Tell me everything you know—in five words or less…

Be sure to read Dan’s follow-up entry: The Lifework of Dr. Jim Rosscup.

Imagine spending your entire life researching everything you could get your hands on in the one field you cared about more than anything else, then only being able to pass on the tiniest portion of your life’s work to future generations.

Too often that is what happens to so many great men and women of God who set out to write down the accumulated wisdom from a lifetime of diligent study and pass it on to future generations. They get a call from a print publisher and are asked to write an article for a new Bible Dictionary, Commentary, Encyclopedia, or Journal. Perhaps they are blessed enough to have a publisher request a complete book from them—either way, one of the commonalities of the interaction with the publisher is the request to watch the page count, or even word count, of their submission. Paper costs money, printing costs money, storing books costs money, shipping books costs money. The higher the page count, the higher the costs. Keeping page count down is a big deal when it comes to printing on paper.

If you were the author, how would you decide what “not” to say? Which pieces of wisdom, or insight from years of study would you be forced to keep from everyone else? What if the detail you left out was the missing piece everyone was searching for? This is your life’s work! You are so deep into this you can’t bear to part with any of the insights you have garnered. What if you had 3,000 pages of content and had to cut it down to 450 pages total?

Okay, slow down… Don’t throw away print too quickly. There is a tremendous benefit to print publishers and editors being conscious of page count, especially in this day and age of information overload: their fixation on page count produces the condensed version that most of us are looking for. We don’t always want to sit down and read someone’s lifework. We just don’t have time.

…but back to that “Life’s Work” for a moment. Just because most of us like to sit down and read the “Reader’s Digest” version of someone’s lifework, doesn’t mean we want all their years of research to be thrown out the window. What a waste to force the next guy dedicating his life to the study of the same subject, to start all over again just to rediscover 85% of what the first guy already found and couldn’t include in the 450 pages he had to work with.

This is where electronic publishing steps in and opens the floodgates. You have 3,000 pages to write on one topic? Go for it! The more comprehensive the work, the better. Write all you want. It only makes sense to have 100% of your life’s work preserved as a reference for future generations so we don’t miss out on one bit of it.

Where could this take us in the future? Has anyone stopped to think about the possibilities that are now opened up to us for the first time? How could this impact the rapid increase of knowledge? What if a denomination that had 1,000 pastors said “Let’s do a comprehensive topical reference work on the top 100 issues facing our membership today.” They could assign ten pastors to every topic and give them two months to write as much as they wanted on their assigned topic and email it back to headquarters. In two months it’s possible they could be sitting on a 30,000 page reference work, with 10 different perspectives on every topically indexed topic, ready for electronic publication.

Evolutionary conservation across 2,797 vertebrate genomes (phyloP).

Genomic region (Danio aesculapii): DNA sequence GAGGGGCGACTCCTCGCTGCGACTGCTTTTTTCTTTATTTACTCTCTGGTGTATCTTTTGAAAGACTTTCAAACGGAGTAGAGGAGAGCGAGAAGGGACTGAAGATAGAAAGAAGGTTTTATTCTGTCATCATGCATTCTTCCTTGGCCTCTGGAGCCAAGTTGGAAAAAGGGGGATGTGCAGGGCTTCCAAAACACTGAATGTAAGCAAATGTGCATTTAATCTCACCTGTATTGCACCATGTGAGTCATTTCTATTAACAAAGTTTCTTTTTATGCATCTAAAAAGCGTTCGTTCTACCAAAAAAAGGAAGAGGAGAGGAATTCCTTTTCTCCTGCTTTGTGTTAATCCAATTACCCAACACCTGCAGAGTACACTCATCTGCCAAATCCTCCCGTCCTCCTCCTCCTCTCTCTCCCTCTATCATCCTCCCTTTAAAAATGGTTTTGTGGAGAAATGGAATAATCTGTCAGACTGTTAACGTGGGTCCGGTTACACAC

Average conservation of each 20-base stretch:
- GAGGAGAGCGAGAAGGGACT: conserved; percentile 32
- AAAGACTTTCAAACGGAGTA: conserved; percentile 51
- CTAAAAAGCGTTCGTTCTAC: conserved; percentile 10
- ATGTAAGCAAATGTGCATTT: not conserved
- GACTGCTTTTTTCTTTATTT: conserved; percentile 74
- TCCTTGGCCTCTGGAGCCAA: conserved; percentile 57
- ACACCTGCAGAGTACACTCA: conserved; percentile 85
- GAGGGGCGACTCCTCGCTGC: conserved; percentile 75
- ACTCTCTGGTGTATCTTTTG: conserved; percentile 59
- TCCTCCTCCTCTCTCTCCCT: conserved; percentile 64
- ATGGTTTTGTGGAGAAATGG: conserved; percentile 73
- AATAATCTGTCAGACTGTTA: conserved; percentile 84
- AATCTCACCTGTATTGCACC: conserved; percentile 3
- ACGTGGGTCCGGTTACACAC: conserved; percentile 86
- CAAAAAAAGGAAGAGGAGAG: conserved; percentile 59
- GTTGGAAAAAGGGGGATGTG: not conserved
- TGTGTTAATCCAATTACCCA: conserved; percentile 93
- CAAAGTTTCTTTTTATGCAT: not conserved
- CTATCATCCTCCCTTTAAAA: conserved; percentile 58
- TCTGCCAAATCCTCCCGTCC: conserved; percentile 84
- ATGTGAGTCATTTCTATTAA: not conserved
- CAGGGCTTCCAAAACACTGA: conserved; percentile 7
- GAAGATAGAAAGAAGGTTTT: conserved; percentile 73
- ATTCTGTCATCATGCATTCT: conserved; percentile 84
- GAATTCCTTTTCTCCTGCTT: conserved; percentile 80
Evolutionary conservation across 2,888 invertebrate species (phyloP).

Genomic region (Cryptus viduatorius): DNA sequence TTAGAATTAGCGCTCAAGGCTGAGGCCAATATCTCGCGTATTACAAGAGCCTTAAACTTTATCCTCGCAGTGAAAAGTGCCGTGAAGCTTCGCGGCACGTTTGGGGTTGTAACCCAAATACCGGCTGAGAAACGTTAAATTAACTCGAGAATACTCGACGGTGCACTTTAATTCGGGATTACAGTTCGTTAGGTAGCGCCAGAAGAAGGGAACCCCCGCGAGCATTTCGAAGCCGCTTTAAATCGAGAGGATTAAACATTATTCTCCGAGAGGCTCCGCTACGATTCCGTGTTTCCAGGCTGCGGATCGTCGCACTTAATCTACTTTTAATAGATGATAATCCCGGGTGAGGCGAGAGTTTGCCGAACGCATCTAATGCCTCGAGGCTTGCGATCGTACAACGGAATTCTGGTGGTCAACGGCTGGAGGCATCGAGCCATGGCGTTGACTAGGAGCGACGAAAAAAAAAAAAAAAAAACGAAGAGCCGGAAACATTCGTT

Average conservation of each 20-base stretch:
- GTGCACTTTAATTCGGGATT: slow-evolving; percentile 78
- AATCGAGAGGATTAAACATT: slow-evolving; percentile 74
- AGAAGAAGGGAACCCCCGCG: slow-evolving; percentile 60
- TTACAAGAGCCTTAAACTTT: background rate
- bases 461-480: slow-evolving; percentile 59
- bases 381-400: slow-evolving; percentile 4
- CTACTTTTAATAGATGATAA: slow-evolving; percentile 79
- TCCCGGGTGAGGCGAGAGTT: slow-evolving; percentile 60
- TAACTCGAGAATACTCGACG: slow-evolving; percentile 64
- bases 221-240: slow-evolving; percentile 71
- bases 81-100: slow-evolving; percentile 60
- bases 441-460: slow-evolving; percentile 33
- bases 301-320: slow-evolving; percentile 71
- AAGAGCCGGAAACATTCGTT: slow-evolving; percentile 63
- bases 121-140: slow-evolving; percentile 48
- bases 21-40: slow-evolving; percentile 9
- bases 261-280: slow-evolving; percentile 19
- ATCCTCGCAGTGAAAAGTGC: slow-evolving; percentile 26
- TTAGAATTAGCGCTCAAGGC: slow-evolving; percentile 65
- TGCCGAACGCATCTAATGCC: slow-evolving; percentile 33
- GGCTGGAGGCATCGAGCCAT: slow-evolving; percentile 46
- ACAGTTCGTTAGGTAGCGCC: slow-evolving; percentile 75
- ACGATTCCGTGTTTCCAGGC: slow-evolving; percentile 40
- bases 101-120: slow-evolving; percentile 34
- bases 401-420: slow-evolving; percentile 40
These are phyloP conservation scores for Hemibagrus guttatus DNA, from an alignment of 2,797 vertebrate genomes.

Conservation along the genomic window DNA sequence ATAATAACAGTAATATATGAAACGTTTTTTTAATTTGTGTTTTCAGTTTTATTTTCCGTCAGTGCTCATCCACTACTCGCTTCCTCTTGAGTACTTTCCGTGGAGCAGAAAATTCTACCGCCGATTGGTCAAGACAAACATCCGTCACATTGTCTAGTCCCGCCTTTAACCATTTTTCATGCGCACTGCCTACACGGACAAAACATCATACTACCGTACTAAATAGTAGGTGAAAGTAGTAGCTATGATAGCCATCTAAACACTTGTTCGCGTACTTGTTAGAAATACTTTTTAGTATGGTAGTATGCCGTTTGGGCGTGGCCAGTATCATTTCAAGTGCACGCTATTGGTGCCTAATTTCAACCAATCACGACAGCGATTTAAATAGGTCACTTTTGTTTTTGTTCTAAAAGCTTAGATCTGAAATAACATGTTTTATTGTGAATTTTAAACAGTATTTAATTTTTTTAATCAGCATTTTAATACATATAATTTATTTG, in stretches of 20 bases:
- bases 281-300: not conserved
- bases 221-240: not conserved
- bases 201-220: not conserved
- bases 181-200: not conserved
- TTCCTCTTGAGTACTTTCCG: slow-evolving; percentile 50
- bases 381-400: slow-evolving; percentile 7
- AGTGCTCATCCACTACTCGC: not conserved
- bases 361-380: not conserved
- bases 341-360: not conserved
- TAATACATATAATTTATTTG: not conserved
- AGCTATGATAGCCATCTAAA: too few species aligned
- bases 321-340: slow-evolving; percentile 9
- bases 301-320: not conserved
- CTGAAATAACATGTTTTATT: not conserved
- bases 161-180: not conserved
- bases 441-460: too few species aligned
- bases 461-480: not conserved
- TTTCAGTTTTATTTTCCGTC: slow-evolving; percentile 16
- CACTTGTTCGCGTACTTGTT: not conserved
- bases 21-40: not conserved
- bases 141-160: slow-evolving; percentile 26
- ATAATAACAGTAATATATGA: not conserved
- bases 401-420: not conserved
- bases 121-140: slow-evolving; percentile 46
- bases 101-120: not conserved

Needless to say, we at Logos Bible Software are excited by the possibilities. The more content we have the brighter our software shines. The more comprehensive your electronic library, the more likely it is that you will be able to find fantastic content on even the most obscure of topics or “unpopular” passages you are studying.

Casual reading is one thing, you’re busy and want to read lots of books. Most of the time you only want the highlights from the condensed version. However, when you are ready for serious, in-depth research of a passage or topic, and are wrestling with the text—time isn’t the issue, getting the answers to your questions is the issue, and you actually want to be up to your eyeballs in content. You want to read every last bit of information you can possibly find. Having access to the unabridged 3,000 page life’s work on the topic you are studying will be so much better than only having the 450 page condensed version. So let’s hear it for the unabridged life’s work. Long may it live in electronic form to bless future generations!

Comments

  1. Jonely Moy says:

    Amen to that. I don’t personally like the Reader’s Digest versions of commentaries, the longer the better. That’s why I buy, and push Libronix products. Keep the big, and long contents coming. The more words, the more betterer! (Spelling intentional)

  2. Hmm…I can imagine one day buying a hardbound set of, say, John Piper’s top 10 works that includes a digital copy of everything he ever wrote. It has potential :)

  3. Richard D. Powell says:

    Prayer is an expression of depence upon the Lord. Jim Rosscup has modeled well to other believers in the household of faith. He has been faithful in instructing his student with great eagerness to engage in this necessary discipline. Dr. Rosscup has influenced many seminary students during his days as a professor. His concern that men realize the value and urgency of this privilege is a strong and beating desire in his heart. You’ll enjoy what you read, and more importantly, be challenged in your own prayer life. This book is priceless! Read it, you’ll be glad you did.

  4. I know Jesus loves me.